Ruh-roh. It was like LoDo on a Friday night. (A little Men-ver humor for you locals.)

Well poop. Suddenly we were back to 2 living colonies. Can we not catch a break, bees?

Then, miracle.

Kris and I went to check on KBees. They were fine that morning. We had an extra super in hand since we're down a deep and need to buy another, and were planning on a quick peek, add the super, call it a day. We were three days past our 2-week inspection deadline. So what did those girls do, only moments before we arrived? They swarmed! Nature called, and 40% of the bees stayed in the hive with the new queen, while roughly 60% of the bees were now bunched around the old queen on a very tall stand of scrub oak in my parents' yard.

Ha! We bounced those drones out of my green hive (sorry fellas) and decided to catch our first swarm. This looks like a promo for a Jackass movie.

Keep in mind throughout this process that my mom ("I never even wanted these bees!") is taking pictures on my iPhone, and my two kids are watching from the balcony of my parents' house. Our plan, since I am short and weak while Kris is big and brave, was to put the deep on the top of the ladder, Kris would climb up while I held everything steady from below, and he'd shake the bees into the box. What could go wrong?

Ready. Steady. Shake down! And bees went into the box according to plan, but the rest of them EXPLODED around us.

This was the death moment. As I felt the nuclear rain of bees upon my whole body I had the slow motion time to consider the following:

"This was a dumb idea. This was your worst fucking idea ever. You are about to be consumed by the sting of a thousand bees while your mom takes pictures and your children watch you die from a safe distance. Save the bees? Save yourself next time, you dumbass."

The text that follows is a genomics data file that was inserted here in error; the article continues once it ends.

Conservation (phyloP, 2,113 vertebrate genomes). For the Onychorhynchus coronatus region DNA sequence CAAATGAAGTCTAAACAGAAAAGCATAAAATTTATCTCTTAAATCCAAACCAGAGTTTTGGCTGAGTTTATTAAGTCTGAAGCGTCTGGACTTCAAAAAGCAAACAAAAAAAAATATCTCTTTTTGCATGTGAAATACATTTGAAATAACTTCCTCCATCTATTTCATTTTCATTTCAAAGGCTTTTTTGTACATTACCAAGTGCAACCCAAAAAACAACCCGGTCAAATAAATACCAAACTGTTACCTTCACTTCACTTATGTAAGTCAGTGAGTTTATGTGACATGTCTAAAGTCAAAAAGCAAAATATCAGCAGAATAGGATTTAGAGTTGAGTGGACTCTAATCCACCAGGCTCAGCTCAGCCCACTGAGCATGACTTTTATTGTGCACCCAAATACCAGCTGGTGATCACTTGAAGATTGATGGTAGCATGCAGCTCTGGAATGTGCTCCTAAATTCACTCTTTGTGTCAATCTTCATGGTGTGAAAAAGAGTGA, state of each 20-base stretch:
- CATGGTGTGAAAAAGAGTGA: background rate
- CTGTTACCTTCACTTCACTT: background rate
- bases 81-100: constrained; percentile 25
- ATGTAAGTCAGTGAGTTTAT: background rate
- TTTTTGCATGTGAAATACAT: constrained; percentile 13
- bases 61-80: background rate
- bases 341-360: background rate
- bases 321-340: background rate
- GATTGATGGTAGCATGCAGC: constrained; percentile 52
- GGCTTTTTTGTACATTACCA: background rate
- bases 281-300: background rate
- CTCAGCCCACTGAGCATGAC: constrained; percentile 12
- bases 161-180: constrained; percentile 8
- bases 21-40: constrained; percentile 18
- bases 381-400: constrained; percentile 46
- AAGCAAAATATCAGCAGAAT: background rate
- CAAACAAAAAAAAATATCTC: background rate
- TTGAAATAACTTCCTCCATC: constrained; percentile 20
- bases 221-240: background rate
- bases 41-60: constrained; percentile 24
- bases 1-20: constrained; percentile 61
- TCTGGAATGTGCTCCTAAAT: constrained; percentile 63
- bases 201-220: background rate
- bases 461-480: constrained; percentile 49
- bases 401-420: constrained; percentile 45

But we didn't die!

I wish there was video of Kris jumping off the ladder (like a little girl) and me catching it as the whole shebang almost toppled into the bushes before we both fled to safety. This picture does not do it justice. (Run, Forest!)

We (Kris, me, the bees, my mom who thought she would see 2 of her 3 kids die that day) all recovered quickly. The ladies were confused but just as docile as all the blogs of experienced beekeepers claim. And now that we knew what to expect, the process finished up pretty quickly. 2 more rounds of Operation Shakedown resulted in all bees being successfully caught!

And ten minutes later, the newest version of the Green Ladies were at home and happily exploring their new surroundings. This morning, all is well in the bee queendoms.

So what did we learn today, fellow and future beekeepers?

  1. Don't beekeep in yoga pants. Yoga pants are for in-home drinking and the occasional bout of actual yoga.
  2. Cardboard nuc boxes are lame. 
  3. Always have a roll of duct tape on hand. Always. Wear it on your belt if you have to.
  4. Don't procrastinate, as bee life waits for no man. But if you do, you may end up with a swarm miracle that fills an empty hive. procrastinate. 
  5. Don't do potentially deadly things while your kids watch, even if they are not as deadly as they seem, because your screams of panic will scar your kids regardless of the outcome.
  6. Wine is great (duh), but after an exhilarating bee experience, I recommend a small batch gin and some good lemonade. 

Happy beekeeping.